Lackey was clearly referring to Cruz’ suspension for 50 games for PED violations in 2013, which he believes has been overlooked by the media in general. Cruz, now with 27 homers on the season, also went yard off Lackey in second game of this season back on April 2 in Baltimore. Cruz finished the night with the first five-hit night of his career, including two doubles, two singles and a home run. Seeking the cycle, he was thrown out at third base in the eighth inning trying to stretch a double into a triple.
“As soon as I saw it went over [Daniel Nava's] head, I have to make a shot to make it happen,” Cruz said. “My angle around first, it was bad so I had to go a long way from second base. I’m happy we won.”
“If you can’t enjoy that and take it the [right] way, you’re taking yourself way too seriously,” Orioles manager Buck Showalter said. “I’m glad they didn’t hit the first cutoff guy. At least it was close. They’re all screaming at me to do the replay.”
There was nothing funny, though, about Cruz’ night to Lackey, who has expressed distaste in his comments towards the Orioles’ slugger in the past. After his first start of the season in Baltimore on April 2, Lackey expressed displeasure towards giving up a home run to Cruz due to the hitter’s history with performance enhancing drugs. Cruz was suspended for 50 games at the end of the 2013 season after being linked to the Biogenesis clinic in Miami. Lackey’s feelings towards Cruz seemingly carried over into his postgame comments Saturday night.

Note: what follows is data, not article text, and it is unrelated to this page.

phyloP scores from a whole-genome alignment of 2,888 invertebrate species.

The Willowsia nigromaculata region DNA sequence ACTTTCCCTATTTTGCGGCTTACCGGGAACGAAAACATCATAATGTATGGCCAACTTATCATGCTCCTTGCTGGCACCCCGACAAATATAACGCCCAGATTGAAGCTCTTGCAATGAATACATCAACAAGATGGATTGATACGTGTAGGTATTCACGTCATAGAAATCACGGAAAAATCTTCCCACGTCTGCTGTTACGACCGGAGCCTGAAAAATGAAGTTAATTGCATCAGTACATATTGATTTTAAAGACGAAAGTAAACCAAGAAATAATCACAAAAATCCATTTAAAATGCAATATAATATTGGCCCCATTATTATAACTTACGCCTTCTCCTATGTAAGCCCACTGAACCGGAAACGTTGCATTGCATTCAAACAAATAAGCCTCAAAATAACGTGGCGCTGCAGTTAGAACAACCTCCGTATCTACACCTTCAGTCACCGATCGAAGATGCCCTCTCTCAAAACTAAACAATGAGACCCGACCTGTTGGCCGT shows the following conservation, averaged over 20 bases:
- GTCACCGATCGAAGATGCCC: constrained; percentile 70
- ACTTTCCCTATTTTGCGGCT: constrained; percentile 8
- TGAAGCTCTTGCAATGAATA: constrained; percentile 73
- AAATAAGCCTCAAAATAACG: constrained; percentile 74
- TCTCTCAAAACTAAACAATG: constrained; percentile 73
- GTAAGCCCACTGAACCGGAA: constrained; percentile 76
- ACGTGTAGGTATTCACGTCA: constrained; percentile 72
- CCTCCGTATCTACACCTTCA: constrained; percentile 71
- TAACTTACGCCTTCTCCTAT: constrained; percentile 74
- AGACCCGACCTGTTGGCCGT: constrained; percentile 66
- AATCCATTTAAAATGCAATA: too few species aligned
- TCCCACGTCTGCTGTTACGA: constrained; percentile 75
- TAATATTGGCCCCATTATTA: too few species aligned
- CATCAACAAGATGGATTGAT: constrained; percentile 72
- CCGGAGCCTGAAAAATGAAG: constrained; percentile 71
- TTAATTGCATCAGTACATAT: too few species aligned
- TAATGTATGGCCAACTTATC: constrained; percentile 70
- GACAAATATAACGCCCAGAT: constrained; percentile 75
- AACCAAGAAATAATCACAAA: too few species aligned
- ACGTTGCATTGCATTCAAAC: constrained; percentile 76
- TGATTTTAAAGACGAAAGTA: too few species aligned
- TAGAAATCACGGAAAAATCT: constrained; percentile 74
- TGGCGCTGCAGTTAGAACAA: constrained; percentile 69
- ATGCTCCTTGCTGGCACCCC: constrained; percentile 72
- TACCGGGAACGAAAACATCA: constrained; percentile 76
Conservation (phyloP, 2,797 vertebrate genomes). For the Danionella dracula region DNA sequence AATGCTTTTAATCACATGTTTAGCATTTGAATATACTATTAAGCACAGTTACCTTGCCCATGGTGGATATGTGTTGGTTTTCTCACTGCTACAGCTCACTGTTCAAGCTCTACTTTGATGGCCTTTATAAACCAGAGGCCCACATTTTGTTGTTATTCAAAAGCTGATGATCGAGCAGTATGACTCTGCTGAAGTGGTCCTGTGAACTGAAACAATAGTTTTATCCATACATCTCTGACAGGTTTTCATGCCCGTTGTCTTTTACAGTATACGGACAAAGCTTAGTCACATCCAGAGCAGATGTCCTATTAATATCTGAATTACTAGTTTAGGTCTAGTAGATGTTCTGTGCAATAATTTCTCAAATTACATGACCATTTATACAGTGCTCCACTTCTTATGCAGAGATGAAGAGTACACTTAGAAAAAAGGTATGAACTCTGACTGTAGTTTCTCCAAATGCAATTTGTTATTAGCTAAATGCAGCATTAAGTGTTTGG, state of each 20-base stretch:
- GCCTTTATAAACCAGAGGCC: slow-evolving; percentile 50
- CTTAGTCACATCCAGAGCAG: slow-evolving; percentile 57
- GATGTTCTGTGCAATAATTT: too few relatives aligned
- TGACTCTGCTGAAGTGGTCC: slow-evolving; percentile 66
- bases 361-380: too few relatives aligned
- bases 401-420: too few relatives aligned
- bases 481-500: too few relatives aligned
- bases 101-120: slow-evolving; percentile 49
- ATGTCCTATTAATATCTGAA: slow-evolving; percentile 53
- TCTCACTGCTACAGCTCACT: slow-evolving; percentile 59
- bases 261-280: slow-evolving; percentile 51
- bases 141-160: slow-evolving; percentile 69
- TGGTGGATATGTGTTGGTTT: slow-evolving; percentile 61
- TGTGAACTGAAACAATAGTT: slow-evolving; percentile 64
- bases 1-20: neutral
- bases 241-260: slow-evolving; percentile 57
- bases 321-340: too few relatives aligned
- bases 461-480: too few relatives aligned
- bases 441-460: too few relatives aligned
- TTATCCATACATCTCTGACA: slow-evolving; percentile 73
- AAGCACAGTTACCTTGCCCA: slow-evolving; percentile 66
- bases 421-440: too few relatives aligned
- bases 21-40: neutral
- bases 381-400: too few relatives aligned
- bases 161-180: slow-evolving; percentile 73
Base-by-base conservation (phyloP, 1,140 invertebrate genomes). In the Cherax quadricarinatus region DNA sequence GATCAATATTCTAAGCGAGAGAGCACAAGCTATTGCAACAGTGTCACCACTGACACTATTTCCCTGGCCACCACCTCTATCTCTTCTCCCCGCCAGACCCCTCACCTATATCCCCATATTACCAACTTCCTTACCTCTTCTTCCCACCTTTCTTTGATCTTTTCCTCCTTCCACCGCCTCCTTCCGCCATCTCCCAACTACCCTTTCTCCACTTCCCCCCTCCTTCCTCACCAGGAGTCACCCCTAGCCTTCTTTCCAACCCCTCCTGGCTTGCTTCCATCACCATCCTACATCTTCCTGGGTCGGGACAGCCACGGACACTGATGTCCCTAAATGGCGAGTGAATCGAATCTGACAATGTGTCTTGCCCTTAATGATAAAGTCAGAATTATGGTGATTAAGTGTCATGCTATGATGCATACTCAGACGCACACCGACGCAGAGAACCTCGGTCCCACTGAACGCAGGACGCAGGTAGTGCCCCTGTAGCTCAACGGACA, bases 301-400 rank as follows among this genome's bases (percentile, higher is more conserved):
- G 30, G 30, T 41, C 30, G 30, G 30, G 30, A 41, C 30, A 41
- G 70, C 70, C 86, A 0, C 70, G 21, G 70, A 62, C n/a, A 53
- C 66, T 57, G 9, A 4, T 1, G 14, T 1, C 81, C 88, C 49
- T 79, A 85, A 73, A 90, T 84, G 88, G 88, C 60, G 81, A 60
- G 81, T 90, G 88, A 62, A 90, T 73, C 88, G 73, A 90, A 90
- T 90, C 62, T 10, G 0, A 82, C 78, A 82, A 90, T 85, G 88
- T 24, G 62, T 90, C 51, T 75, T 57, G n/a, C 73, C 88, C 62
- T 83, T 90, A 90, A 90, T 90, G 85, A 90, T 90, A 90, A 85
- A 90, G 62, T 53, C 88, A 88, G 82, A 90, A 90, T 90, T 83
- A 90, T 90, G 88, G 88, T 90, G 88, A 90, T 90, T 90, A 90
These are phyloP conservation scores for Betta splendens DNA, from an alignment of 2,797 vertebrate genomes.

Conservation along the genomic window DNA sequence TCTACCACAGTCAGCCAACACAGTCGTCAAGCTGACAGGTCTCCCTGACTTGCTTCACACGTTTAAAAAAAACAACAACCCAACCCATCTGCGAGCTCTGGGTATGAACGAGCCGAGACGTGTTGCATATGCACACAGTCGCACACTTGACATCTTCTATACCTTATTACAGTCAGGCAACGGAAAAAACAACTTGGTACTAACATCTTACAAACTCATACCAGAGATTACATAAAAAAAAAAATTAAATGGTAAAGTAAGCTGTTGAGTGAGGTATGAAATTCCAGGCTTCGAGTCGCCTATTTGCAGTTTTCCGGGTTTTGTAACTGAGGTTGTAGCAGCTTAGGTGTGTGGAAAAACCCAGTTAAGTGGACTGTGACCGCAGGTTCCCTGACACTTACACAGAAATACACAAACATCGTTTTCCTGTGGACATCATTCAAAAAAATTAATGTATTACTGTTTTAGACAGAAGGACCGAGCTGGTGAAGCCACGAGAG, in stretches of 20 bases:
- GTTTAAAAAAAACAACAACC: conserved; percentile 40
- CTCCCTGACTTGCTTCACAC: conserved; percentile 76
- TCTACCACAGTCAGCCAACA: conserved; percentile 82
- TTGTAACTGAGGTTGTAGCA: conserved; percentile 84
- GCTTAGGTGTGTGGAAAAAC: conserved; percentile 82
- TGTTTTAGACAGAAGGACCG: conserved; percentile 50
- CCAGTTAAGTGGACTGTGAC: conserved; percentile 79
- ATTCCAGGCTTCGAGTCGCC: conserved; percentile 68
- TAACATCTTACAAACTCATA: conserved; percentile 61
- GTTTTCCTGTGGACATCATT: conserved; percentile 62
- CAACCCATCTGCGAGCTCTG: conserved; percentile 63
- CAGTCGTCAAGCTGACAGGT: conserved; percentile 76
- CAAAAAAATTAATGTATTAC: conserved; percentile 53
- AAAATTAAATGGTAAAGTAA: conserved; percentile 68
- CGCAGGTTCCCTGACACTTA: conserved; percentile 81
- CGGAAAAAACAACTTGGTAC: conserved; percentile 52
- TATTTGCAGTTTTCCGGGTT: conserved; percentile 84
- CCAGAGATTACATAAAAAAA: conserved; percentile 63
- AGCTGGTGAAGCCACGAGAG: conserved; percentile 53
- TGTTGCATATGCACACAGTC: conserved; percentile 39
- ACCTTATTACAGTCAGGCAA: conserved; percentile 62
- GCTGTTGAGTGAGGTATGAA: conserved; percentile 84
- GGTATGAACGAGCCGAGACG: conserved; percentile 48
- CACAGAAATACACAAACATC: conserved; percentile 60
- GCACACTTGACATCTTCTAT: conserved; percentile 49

“Multiple things,” Lackey said in April when asked if his frustration regarding a two-run home run he allowed to Cruz was due to a pitch or the shallow left field in Camden Yards. “More than that, probably.”
|07.06.14 at 12:01 am ET|
Entering Saturday’s doubleheader against the Orioles, Stephen Drew was hitting just .136 with no homers and two RBI in 19 games this season. Following a two home run day between the two games of the doubleheader, the shortstop raised his average 15 points and took a big step in getting his offense back into gear after missing roughly the first two months of the season.
“It sure does,” manager John Farrell said of Drew’s day helping his confidence. “He’s been working at some things, trying to get some timing. Jumps in mid-stream — a difficult challenge to face. Good to see him get a couple of balls that he squares up to the pull side. It’s not been a lack of work, it’s not been a lack of effort by any means. Good to see him be in the mix here tonight and today.”